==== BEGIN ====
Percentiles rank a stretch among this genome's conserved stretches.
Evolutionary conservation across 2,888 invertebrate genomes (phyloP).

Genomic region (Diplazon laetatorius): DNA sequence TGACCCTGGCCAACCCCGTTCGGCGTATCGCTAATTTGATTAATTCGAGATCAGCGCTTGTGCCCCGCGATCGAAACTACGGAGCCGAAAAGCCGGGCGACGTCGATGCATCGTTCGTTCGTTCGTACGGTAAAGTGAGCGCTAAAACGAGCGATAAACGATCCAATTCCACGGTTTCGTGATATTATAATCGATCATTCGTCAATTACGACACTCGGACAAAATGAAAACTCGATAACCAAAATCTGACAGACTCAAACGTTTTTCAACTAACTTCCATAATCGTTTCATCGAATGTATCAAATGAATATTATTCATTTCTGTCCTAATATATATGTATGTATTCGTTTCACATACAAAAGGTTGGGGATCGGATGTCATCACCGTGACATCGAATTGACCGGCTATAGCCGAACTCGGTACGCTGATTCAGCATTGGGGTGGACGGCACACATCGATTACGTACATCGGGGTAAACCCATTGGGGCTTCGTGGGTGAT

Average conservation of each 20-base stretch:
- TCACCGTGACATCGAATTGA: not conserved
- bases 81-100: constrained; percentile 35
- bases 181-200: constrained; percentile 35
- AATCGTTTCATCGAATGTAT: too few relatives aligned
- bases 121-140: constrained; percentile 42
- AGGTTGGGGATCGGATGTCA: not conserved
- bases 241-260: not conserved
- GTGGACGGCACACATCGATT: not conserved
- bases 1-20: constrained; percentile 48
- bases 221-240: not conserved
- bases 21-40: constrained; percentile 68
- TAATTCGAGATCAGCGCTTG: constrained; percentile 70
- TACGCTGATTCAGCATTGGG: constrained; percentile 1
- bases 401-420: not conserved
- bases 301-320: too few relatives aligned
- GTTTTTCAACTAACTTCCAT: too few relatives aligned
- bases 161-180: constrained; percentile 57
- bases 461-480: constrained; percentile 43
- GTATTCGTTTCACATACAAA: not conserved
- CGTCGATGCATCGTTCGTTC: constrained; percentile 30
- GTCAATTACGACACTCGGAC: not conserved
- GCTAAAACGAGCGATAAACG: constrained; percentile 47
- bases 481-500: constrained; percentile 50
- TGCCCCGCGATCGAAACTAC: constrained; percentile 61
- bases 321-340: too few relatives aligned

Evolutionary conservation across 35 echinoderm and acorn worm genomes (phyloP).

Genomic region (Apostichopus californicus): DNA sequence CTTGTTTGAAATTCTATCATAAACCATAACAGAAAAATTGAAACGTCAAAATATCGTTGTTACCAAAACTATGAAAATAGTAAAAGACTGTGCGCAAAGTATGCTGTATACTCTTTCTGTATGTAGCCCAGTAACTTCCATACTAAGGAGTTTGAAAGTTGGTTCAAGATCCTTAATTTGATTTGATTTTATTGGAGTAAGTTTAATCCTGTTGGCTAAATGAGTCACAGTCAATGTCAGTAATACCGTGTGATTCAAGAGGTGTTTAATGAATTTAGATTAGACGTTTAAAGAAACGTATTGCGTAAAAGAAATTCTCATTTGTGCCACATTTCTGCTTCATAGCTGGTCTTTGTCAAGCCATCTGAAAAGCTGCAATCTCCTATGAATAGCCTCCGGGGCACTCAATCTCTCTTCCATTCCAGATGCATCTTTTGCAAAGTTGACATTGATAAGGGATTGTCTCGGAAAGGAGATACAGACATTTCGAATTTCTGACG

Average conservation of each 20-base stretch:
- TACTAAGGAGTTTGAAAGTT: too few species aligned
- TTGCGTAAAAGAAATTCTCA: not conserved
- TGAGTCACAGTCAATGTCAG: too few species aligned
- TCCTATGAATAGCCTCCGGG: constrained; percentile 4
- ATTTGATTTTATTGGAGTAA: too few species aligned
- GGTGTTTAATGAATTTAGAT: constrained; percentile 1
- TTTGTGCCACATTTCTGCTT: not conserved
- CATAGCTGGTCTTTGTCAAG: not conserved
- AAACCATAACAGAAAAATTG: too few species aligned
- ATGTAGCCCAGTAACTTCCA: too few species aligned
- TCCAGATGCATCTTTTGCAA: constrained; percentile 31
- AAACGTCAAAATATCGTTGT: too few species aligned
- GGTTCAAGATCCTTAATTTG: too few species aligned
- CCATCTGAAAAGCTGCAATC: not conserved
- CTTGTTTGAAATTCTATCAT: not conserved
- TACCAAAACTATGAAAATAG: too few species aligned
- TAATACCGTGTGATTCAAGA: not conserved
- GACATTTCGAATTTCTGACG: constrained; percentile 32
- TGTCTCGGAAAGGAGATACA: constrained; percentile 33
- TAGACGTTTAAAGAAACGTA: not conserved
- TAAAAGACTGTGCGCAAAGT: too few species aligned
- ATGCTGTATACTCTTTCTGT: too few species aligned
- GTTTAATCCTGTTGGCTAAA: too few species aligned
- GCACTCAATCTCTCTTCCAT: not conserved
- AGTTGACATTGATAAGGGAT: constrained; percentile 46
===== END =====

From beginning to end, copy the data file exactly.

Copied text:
Percentiles rank a stretch among this genome's conserved stretches.
Evolutionary conservation across 2,888 invertebrate genomes (phyloP).

Genomic region (Diplazon laetatorius): DNA sequence TGACCCTGGCCAACCCCGTTCGGCGTATCGCTAATTTGATTAATTCGAGATCAGCGCTTGTGCCCCGCGATCGAAACTACGGAGCCGAAAAGCCGGGCGACGTCGATGCATCGTTCGTTCGTTCGTACGGTAAAGTGAGCGCTAAAACGAGCGATAAACGATCCAATTCCACGGTTTCGTGATATTATAATCGATCATTCGTCAATTACGACACTCGGACAAAATGAAAACTCGATAACCAAAATCTGACAGACTCAAACGTTTTTCAACTAACTTCCATAATCGTTTCATCGAATGTATCAAATGAATATTATTCATTTCTGTCCTAATATATATGTATGTATTCGTTTCACATACAAAAGGTTGGGGATCGGATGTCATCACCGTGACATCGAATTGACCGGCTATAGCCGAACTCGGTACGCTGATTCAGCATTGGGGTGGACGGCACACATCGATTACGTACATCGGGGTAAACCCATTGGGGCTTCGTGGGTGAT

Average conservation of each 20-base stretch:
- TCACCGTGACATCGAATTGA: not conserved
- bases 81-100: constrained; percentile 35
- bases 181-200: constrained; percentile 35
- AATCGTTTCATCGAATGTAT: too few relatives aligned
- bases 121-140: constrained; percentile 42
- AGGTTGGGGATCGGATGTCA: not conserved
- bases 241-260: not conserved
- GTGGACGGCACACATCGATT: not conserved
- bases 1-20: constrained; percentile 48
- bases 221-240: not conserved
- bases 21-40: constrained; percentile 68
- TAATTCGAGATCAGCGCTTG: constrained; percentile 70
- TACGCTGATTCAGCATTGGG: constrained; percentile 1
- bases 401-420: not conserved
- bases 301-320: too few relatives aligned
- GTTTTTCAACTAACTTCCAT: too few relatives aligned
- bases 161-180: constrained; percentile 57
- bases 461-480: constrained; percentile 43
- GTATTCGTTTCACATACAAA: not conserved
- CGTCGATGCATCGTTCGTTC: constrained; percentile 30
- GTCAATTACGACACTCGGAC: not conserved
- GCTAAAACGAGCGATAAACG: constrained; percentile 47
- bases 481-500: constrained; percentile 50
- TGCCCCGCGATCGAAACTAC: constrained; percentile 61
- bases 321-340: too few relatives aligned

Evolutionary conservation across 35 echinoderm and acorn worm genomes (phyloP).

Genomic region (Apostichopus californicus): DNA sequence CTTGTTTGAAATTCTATCATAAACCATAACAGAAAAATTGAAACGTCAAAATATCGTTGTTACCAAAACTATGAAAATAGTAAAAGACTGTGCGCAAAGTATGCTGTATACTCTTTCTGTATGTAGCCCAGTAACTTCCATACTAAGGAGTTTGAAAGTTGGTTCAAGATCCTTAATTTGATTTGATTTTATTGGAGTAAGTTTAATCCTGTTGGCTAAATGAGTCACAGTCAATGTCAGTAATACCGTGTGATTCAAGAGGTGTTTAATGAATTTAGATTAGACGTTTAAAGAAACGTATTGCGTAAAAGAAATTCTCATTTGTGCCACATTTCTGCTTCATAGCTGGTCTTTGTCAAGCCATCTGAAAAGCTGCAATCTCCTATGAATAGCCTCCGGGGCACTCAATCTCTCTTCCATTCCAGATGCATCTTTTGCAAAGTTGACATTGATAAGGGATTGTCTCGGAAAGGAGATACAGACATTTCGAATTTCTGACG

Average conservation of each 20-base stretch:
- TACTAAGGAGTTTGAAAGTT: too few species aligned
- TTGCGTAAAAGAAATTCTCA: not conserved
- TGAGTCACAGTCAATGTCAG: too few species aligned
- TCCTATGAATAGCCTCCGGG: constrained; percentile 4
- ATTTGATTTTATTGGAGTAA: too few species aligned
- GGTGTTTAATGAATTTAGAT: constrained; percentile 1
- TTTGTGCCACATTTCTGCTT: not conserved
- CATAGCTGGTCTTTGTCAAG: not conserved
- AAACCATAACAGAAAAATTG: too few species aligned
- ATGTAGCCCAGTAACTTCCA: too few species aligned
- TCCAGATGCATCTTTTGCAA: constrained; percentile 31
- AAACGTCAAAATATCGTTGT: too few species aligned
- GGTTCAAGATCCTTAATTTG: too few species aligned
- CCATCTGAAAAGCTGCAATC: not conserved
- CTTGTTTGAAATTCTATCAT: not conserved
- TACCAAAACTATGAAAATAG: too few species aligned
- TAATACCGTGTGATTCAAGA: not conserved
- GACATTTCGAATTTCTGACG: constrained; percentile 32
- TGTCTCGGAAAGGAGATACA: constrained; percentile 33
- TAGACGTTTAAAGAAACGTA: not conserved
- TAAAAGACTGTGCGCAAAGT: too few species aligned
- ATGCTGTATACTCTTTCTGT: too few species aligned
- GTTTAATCCTGTTGGCTAAA: too few species aligned
- GCACTCAATCTCTCTTCCAT: not conserved
- AGTTGACATTGATAAGGGAT: constrained; percentile 46